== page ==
IT is remarkable that when we find an exhortation given to God’s people in one part of Holy Scripture, we almost invariably find the very thing which they are exhorted to do guaranteed to them and provided for them in some other part of the same blessed volume!

Previously I blogged on the many different views concerning the parable of the leaven in the dough (Matthew 13:33).  Though each of the different views may or may not be found in this parable, certainly their truths are confirmed elsewhere.

Another text I think of (though not a parable) is Luke 21:1-4, one that John MacArthur in particular takes a very unique view of.  While most commentators see the principle of giving expressed here, and that the poor widow is doing a very great thing by giving all she has, MacArthur takes this text as a sad commentary on the prosperity gospel and the exploitation of the poor by false religion.  Since I cannot find any other Bible teachers holding to such an interpretation, I tend to disregard it — but again, we can find other scriptural exhortations concerning false teachers and false worship.  I think of passages in Hosea that speak of the Baal-worship prosperity, or when Jesus cleared the temple and denounced those who had turned His Father’s house into a marketplace, as well as warnings against false teachers in Jude and in John’s epistles.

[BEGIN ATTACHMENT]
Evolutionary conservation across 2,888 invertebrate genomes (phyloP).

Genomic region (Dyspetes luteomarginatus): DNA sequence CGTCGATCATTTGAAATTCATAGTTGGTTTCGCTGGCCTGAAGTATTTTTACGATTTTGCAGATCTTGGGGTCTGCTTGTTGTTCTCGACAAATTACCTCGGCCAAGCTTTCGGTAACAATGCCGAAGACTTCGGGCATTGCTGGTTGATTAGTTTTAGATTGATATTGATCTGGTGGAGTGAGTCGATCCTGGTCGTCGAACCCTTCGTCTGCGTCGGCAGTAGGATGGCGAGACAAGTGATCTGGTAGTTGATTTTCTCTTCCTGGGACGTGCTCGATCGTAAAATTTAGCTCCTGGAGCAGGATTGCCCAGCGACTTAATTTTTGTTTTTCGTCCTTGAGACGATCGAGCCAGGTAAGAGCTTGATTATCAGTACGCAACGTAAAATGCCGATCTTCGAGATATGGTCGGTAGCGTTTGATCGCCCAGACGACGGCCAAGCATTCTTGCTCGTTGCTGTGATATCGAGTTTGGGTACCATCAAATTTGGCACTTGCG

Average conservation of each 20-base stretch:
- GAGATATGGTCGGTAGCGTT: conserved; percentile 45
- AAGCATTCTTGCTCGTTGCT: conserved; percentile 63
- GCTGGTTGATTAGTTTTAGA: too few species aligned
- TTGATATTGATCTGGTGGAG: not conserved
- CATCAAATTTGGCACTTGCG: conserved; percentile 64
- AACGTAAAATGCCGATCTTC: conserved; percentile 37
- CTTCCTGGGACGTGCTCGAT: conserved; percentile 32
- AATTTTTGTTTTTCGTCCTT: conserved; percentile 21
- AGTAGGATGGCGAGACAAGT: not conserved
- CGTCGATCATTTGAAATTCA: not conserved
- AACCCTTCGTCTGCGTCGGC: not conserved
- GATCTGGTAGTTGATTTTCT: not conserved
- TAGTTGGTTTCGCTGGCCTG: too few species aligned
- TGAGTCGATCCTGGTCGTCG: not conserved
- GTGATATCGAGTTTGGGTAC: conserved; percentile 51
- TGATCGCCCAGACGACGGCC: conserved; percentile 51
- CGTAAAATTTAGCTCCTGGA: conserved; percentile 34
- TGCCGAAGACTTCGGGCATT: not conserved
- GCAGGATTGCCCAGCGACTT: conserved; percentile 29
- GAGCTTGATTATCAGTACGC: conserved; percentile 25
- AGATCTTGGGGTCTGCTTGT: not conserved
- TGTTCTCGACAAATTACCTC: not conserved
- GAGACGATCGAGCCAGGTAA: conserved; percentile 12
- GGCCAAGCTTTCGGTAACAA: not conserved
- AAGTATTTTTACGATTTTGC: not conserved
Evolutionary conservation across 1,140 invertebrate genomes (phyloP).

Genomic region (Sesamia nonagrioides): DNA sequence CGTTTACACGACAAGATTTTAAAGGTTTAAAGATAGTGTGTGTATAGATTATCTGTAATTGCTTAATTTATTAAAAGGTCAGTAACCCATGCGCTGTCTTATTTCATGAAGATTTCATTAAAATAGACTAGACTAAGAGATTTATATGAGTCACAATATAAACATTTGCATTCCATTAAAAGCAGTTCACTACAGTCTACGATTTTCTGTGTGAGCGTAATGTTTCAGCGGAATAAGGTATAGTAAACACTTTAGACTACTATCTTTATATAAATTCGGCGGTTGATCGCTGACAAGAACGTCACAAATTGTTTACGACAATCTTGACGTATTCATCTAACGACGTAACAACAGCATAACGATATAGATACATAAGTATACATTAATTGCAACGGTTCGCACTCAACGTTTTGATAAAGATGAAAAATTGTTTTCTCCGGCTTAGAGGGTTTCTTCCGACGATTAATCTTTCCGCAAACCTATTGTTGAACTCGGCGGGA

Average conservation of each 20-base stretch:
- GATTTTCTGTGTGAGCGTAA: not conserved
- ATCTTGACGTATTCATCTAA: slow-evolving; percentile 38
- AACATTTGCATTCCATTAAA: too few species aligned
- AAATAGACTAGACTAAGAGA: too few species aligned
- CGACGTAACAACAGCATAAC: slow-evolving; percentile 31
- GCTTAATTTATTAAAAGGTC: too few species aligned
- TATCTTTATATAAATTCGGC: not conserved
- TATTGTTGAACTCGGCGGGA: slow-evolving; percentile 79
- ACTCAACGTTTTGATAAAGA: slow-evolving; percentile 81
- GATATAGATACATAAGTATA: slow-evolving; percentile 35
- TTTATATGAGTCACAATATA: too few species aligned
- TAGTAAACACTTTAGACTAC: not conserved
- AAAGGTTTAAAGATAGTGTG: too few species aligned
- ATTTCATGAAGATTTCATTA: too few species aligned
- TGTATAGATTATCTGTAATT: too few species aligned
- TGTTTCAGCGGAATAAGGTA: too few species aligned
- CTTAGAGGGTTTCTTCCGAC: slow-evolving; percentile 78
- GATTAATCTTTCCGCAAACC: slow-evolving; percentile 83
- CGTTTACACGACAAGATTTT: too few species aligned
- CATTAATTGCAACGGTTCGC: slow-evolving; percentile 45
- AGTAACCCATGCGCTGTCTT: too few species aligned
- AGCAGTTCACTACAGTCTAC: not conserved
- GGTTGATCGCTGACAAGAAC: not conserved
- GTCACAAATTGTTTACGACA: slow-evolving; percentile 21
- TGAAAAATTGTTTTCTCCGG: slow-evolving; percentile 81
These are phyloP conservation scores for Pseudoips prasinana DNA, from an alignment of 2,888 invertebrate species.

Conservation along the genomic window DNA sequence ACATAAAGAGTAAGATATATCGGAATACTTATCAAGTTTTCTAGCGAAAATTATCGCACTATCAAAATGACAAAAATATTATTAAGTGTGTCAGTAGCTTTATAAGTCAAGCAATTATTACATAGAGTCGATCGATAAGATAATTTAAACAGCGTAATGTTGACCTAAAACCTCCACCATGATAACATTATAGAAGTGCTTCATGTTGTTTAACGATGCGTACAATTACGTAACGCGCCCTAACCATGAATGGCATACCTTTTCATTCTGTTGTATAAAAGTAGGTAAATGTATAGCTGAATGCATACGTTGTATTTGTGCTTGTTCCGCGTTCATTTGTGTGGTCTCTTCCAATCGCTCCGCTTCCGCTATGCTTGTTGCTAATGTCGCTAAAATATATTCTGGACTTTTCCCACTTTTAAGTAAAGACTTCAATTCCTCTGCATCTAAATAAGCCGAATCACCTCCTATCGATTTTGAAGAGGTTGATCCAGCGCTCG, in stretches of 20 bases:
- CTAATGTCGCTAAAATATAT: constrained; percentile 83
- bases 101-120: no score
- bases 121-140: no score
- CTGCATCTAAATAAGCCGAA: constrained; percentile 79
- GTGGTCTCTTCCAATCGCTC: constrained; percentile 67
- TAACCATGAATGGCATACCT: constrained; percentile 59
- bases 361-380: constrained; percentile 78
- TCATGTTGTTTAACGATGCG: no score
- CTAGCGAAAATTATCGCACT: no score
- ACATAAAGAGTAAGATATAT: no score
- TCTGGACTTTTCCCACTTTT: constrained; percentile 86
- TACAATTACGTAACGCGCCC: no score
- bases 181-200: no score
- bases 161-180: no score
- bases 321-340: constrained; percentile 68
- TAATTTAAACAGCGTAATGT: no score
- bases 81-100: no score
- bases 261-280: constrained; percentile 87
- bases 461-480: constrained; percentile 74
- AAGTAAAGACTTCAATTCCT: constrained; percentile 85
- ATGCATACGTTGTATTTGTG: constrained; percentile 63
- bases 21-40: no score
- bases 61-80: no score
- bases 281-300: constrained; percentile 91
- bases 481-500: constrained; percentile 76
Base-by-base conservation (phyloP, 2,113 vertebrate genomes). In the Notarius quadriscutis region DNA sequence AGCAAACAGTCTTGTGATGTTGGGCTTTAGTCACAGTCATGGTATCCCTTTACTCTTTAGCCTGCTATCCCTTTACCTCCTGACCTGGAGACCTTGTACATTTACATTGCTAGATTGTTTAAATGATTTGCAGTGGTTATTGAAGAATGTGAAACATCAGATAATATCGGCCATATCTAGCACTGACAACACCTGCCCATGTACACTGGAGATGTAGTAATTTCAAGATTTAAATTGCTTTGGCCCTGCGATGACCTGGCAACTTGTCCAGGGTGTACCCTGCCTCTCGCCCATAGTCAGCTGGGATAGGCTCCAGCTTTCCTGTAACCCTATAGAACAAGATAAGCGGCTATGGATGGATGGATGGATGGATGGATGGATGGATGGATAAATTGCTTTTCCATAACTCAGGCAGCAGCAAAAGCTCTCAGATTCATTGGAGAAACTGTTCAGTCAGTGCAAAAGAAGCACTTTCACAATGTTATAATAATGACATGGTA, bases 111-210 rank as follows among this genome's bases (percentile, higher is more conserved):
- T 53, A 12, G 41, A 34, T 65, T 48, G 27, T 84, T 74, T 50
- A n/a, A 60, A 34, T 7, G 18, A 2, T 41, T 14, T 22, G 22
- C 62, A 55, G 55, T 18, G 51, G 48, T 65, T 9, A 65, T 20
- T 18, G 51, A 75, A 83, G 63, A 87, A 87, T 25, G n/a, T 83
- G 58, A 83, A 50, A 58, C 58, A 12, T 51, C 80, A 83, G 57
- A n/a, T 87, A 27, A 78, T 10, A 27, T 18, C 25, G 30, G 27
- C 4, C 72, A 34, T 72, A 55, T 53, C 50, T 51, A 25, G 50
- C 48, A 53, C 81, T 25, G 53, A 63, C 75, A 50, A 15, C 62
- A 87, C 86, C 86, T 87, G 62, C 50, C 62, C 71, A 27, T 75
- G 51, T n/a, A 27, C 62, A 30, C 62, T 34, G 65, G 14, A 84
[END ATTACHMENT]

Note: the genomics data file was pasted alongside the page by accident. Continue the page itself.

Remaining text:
Throughout this section, SLJ’s teaching sessions include mention of several different interpretations, and the reasons why certain views don’t exactly match — the parable concerning the leaven in the dough is one, and of course other expositors give just as clear reasons for why their view is to be preferred.  Another parable, verse 44 (the parable of hidden treasure in a field), is held by some to mean that the treasure is the Church, or the treasure is Israel, or even that the man seeking the treasure is Christ.  But the most common and preferred view is that the man is a believer coming to faith in Christ and seeing the great treasure of the kingdom of God.